Is It Worth It? Pie CrustJump to Recipe
This is a guest post by Anna Rider! Anna is a food writer who documents kitchen experiments on GarlicDelight.com with the help of her physicist and taste-testing husband Alex.
In case you’re new to the homemade trial series, we pick a food and make it from scratch to compare it to a few popular store-bought versions in the categories of TIME, COST, NUTRITION, and TASTE. Let’s do this!
The fall season heralds the beginning of pumpkin spice, harvest festivals, and a string of holidays. As the leaves turn gold on our street, we’re looking forward to baking our favorite fall comfort foods. For me, this is pumpkin pie and apple pie.
You might be thinking with all the breaking news going on that you’re too overwhelmed to make pies from scratch. Ready-made pie crust paired with canned pumpkin pie filling sounds much easier.
But, is it really easier to buy store-bought pie crust? Are you sacrificing taste for convenience?
Only one way to find out! Let’s do a homemade trial to test whether a homemade pie crust can beat the store-bought versions.
Anna’s Pie Crust
In this homemade trial, we’re sticking to the basics for our homemade pie crust. This keeps the comparison fair and gives you a versatile recipe that you can use for sweet or savory pies.
I use a food processor to mix the dough. Don’t worry, I’ll point you to instructions for cutting the butter if you don’t have one at home.
This is a classic buttery pie dough based on Nick’s apple pie recipe that makes two crusts. You can use it for 2 pie shells or a double-crusted pie. Bake it following your favorite pie recipe’s instructions.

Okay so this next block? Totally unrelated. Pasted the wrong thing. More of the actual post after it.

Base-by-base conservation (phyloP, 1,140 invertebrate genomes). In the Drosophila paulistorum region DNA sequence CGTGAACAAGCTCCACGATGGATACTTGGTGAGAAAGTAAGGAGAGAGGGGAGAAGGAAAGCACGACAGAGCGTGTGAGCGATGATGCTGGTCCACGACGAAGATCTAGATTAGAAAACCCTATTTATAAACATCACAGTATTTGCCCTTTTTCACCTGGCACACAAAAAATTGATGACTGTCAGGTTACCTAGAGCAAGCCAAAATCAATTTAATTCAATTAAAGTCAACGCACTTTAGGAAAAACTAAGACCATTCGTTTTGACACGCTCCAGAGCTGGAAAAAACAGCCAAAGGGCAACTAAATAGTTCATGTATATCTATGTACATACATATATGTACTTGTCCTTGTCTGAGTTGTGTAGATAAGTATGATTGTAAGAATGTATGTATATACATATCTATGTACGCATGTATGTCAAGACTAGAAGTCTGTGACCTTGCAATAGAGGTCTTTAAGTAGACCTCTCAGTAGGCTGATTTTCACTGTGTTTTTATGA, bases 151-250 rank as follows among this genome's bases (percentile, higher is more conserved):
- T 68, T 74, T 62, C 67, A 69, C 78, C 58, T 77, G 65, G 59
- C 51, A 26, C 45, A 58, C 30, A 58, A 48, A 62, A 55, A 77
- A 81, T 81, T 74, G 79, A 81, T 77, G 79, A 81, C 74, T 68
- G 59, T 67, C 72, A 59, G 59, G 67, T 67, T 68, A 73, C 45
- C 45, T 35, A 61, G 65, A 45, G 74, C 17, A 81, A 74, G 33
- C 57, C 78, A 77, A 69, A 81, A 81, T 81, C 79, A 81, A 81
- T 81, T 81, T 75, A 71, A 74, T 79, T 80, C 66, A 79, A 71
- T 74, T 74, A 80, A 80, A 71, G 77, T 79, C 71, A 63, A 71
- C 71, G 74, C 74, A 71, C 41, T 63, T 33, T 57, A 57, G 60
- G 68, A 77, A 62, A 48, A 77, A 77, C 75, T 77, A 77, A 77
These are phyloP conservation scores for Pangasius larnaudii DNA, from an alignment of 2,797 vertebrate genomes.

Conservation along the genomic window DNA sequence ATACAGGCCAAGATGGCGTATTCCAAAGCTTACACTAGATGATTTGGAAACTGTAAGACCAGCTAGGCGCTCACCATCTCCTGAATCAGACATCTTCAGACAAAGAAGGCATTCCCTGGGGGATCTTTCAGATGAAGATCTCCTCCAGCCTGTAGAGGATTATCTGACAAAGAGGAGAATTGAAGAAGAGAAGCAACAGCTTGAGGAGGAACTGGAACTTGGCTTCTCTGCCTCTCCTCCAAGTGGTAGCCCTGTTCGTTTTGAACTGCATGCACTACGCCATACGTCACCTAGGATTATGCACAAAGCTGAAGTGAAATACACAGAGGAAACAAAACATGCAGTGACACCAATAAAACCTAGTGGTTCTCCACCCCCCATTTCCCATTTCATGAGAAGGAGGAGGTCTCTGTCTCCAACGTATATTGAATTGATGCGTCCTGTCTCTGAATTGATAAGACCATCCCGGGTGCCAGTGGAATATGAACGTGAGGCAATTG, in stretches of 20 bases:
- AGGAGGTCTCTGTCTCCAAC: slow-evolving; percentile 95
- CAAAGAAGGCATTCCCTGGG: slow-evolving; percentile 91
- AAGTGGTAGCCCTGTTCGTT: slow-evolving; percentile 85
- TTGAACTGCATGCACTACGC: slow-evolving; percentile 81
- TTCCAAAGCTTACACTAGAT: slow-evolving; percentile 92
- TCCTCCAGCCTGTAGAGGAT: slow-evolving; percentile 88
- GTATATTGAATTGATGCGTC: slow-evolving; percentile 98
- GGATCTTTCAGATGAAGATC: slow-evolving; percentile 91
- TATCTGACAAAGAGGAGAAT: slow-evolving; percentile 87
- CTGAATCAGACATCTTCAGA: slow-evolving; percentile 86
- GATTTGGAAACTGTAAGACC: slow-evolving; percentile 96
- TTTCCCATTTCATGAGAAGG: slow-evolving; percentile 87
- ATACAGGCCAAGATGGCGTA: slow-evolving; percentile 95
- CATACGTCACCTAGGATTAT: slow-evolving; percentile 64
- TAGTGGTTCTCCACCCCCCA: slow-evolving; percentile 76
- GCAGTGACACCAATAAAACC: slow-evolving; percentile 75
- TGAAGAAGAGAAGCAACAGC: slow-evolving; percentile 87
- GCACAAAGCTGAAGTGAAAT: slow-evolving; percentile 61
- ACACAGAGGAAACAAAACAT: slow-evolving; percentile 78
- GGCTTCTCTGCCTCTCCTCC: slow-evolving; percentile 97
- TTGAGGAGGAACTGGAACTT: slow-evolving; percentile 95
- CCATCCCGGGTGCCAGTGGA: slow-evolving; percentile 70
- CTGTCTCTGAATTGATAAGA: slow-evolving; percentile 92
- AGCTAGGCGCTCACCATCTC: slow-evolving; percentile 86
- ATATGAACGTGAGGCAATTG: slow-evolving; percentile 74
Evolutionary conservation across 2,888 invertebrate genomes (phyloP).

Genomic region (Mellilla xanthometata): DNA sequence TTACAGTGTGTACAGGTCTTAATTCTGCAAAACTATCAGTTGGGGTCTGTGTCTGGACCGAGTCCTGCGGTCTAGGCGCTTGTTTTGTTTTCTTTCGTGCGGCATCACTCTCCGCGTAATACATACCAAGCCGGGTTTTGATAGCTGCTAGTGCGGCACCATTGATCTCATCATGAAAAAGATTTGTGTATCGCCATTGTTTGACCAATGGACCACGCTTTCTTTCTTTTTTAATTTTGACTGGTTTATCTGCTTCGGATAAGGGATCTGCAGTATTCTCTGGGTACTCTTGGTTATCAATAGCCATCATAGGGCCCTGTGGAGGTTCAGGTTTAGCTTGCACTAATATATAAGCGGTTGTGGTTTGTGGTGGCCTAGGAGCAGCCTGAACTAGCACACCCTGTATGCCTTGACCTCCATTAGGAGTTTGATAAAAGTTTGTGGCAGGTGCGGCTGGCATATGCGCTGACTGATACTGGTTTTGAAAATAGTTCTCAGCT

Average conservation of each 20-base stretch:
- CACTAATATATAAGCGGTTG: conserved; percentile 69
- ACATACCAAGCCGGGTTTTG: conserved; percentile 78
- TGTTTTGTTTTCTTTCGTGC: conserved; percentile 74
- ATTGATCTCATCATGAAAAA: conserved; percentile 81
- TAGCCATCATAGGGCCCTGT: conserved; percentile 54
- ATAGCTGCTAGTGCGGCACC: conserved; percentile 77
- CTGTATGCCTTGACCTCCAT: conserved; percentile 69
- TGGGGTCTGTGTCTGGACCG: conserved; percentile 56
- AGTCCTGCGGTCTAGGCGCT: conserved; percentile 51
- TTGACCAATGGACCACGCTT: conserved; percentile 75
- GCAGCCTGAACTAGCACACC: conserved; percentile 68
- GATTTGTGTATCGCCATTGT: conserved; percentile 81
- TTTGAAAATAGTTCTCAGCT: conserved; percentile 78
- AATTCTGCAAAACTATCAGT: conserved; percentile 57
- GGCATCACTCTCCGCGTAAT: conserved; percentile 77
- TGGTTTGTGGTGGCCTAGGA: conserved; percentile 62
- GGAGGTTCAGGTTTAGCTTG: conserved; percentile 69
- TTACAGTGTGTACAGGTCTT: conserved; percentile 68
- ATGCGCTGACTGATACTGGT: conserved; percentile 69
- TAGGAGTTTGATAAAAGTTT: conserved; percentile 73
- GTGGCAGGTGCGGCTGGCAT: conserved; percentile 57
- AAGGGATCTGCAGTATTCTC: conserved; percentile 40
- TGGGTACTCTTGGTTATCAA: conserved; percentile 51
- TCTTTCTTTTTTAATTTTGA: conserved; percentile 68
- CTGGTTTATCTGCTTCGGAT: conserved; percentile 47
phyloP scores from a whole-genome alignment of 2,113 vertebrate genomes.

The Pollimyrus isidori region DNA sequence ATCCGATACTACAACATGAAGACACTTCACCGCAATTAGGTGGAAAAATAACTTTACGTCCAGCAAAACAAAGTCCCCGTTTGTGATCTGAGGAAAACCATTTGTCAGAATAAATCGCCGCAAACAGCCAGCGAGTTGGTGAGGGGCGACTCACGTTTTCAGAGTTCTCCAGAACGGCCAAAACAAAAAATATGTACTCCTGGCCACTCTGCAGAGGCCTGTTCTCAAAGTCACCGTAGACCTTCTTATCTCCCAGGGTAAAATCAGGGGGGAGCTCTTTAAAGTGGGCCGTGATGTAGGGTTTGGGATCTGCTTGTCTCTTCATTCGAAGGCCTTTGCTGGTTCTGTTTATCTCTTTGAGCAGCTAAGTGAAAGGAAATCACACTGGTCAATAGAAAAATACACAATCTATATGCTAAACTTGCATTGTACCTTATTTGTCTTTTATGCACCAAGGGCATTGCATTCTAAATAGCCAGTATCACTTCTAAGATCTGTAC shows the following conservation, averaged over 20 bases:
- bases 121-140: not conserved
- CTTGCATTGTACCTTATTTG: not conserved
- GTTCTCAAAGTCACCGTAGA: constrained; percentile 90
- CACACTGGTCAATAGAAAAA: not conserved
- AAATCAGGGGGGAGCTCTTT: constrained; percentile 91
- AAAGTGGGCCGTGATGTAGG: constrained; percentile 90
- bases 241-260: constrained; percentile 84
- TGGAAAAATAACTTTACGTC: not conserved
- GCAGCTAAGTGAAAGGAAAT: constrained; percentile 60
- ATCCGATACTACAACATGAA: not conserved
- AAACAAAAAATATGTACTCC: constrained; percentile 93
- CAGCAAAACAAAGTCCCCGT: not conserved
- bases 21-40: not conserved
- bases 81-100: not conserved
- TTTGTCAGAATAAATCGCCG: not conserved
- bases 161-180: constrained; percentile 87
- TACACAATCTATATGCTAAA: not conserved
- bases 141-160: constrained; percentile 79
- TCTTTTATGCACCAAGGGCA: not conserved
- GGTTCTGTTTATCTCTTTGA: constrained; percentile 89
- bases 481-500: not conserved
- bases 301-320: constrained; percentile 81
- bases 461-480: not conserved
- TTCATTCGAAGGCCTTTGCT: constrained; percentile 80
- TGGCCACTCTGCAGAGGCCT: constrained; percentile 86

- Cube the butter into roughly half-inch pieces.
- Add the flour, sugar, and salt into your food processor work bowl. Pulses 3 times to combine.
- Add half of the cubed butter into the food processor. Pulse about 8 times until the butter has broken into smaller chunks.
- Add the remaining half of the cubed butter. Pulse about 8-10 more times until the butter is the size of peas.
- Add 4 tablespoons of iced water to the mixture. Pulse 3 times. Check the dough. It should still be dry and crumbly.
- Add 1 tablespoon of iced water at a time. Pulse 2 times after adding each tablespoon of water. Only add enough water to bring the dough together. You will know the dough is ready when it still looks crumbly but if you push the crumbs together, it forms a clump that stays together.
- Once the dough is ready, carefully turn out the mixture onto a floured kneading surface. Collect the dough into a mound. Split the dough in half (divide unevenly if making a bottom and top crust). Shape each half into a flat disc.
- Cover each disc tightly with plastic wrap. Place the dough in the freezer for at least 30 minutes to allow the butter to resolidify before rolling it out. If freezing, place the wrapped dough in a sealable plastic bag and store it in the freezer.